The third phase was the attempt of the BSE board to get new management in place and give the institution a management makeover. They appointed Madhu Kannan, who had a senior role at the NYSE, and a team of international experts, around 3 years ago. Just before the appointment was a phase of disputes between the board members of the exchange and some board members and the CEO. This pre-third phase did no favours to an already ailing exchange. With two drivers in the seat, the car didnt really rally anywhere in particular. In addition, Parliaments mandate to demutualise focused energy on that task and made the exchange have distinct classes of shareholders, brokers and managers. Finally, in this phase, Sebi wrongly imposed an ownership cap of 5% on any person to own shares of a stock exchange. This continues till today and is a huge problem as I will discuss below.
This phase was full of hope of reform. Brokers who received shares of the exchange in lieu of the fractured ownership and trading rights briefly traded shares of the BSE at huge premiums. International investors like Deutsche Boerse and others, despondent about the 5% cap, saw a ray of light.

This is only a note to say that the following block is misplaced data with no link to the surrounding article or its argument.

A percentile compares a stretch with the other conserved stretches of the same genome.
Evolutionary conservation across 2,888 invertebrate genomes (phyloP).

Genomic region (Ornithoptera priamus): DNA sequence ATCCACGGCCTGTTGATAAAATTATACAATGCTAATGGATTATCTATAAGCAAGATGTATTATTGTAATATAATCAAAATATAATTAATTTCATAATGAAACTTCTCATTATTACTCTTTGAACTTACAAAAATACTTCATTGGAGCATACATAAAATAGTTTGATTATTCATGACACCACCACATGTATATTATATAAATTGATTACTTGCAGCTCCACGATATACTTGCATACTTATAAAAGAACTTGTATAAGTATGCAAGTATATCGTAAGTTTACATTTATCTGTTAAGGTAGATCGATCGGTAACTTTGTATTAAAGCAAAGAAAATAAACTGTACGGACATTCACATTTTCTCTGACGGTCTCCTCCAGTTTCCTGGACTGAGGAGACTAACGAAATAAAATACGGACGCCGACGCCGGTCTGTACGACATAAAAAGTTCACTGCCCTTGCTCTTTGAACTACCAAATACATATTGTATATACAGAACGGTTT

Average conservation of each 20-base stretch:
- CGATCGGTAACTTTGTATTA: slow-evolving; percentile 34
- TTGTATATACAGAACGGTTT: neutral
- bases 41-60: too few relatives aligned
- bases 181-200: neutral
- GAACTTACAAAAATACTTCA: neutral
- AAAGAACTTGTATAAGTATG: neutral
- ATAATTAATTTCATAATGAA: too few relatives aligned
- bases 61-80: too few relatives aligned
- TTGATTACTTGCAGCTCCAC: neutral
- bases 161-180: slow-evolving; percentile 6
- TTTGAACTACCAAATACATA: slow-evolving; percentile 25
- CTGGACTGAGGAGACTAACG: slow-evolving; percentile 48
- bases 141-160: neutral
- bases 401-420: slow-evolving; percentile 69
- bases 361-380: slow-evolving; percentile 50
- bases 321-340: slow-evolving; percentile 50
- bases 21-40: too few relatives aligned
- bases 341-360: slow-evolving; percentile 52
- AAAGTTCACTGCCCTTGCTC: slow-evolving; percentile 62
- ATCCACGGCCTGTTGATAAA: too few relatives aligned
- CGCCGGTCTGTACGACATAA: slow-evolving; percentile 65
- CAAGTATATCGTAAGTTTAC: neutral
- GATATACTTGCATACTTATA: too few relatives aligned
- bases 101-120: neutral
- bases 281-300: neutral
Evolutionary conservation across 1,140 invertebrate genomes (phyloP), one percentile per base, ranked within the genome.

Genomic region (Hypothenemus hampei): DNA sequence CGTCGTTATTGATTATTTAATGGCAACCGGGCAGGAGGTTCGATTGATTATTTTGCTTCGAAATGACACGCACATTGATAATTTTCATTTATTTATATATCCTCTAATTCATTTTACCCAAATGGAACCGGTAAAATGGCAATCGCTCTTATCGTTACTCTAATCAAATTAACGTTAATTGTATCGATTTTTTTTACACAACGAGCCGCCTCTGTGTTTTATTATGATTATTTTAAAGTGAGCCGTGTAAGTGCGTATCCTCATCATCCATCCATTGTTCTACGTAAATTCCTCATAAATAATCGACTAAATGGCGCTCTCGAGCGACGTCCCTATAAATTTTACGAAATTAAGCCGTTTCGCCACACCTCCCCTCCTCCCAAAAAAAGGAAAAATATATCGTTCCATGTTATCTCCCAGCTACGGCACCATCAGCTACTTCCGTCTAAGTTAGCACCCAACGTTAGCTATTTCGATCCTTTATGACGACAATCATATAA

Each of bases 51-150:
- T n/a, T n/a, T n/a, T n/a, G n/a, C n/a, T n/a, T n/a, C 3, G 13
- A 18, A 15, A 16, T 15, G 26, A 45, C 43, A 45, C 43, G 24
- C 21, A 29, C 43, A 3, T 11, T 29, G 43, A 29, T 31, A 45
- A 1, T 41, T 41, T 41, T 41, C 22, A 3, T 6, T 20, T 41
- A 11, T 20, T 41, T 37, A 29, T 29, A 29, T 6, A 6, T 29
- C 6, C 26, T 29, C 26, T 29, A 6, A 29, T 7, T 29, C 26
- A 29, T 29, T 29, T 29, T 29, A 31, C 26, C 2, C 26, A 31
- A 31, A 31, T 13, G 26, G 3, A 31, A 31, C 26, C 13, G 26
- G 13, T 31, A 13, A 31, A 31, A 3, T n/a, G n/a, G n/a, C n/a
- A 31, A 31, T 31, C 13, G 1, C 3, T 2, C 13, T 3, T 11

New investors like George Soros saw merit in investing in the exchange. Despite the best efforts of the A-star team, BSE continued to struggle. It invested quixotically (15%) in a currency exchange, the United Stock Exchange, thereby outsourcing its exchange function in currency derivatives for a 15% share in the returns. The problems in this phase were a) the 5% limit on ownership, which meant that anyone who wanted to invest in BSE and give it a competitive advantage was unable to take control of BSE and give it a makeover, b) because the shareholders had been so emasculated, the management felt directionless with a board that drew no power from the shareholders, and c) there was no competitive advantage BSE had. There was nothing, nothing at all that BSE could do, which NSE couldnt replicate in 24 hours with more technology, more money and with a history of far deeper markets in an industry where liquidity breeds more liquidity. Finally, d) there existed a policy vacuum with respect to whether Sebi stood for listing of exchanges or not, further muddied by the Jalan Committee report, which made recommendations without even reading the annexures attached by them to the Committee report. This cloud thankfully lifted a few days ago.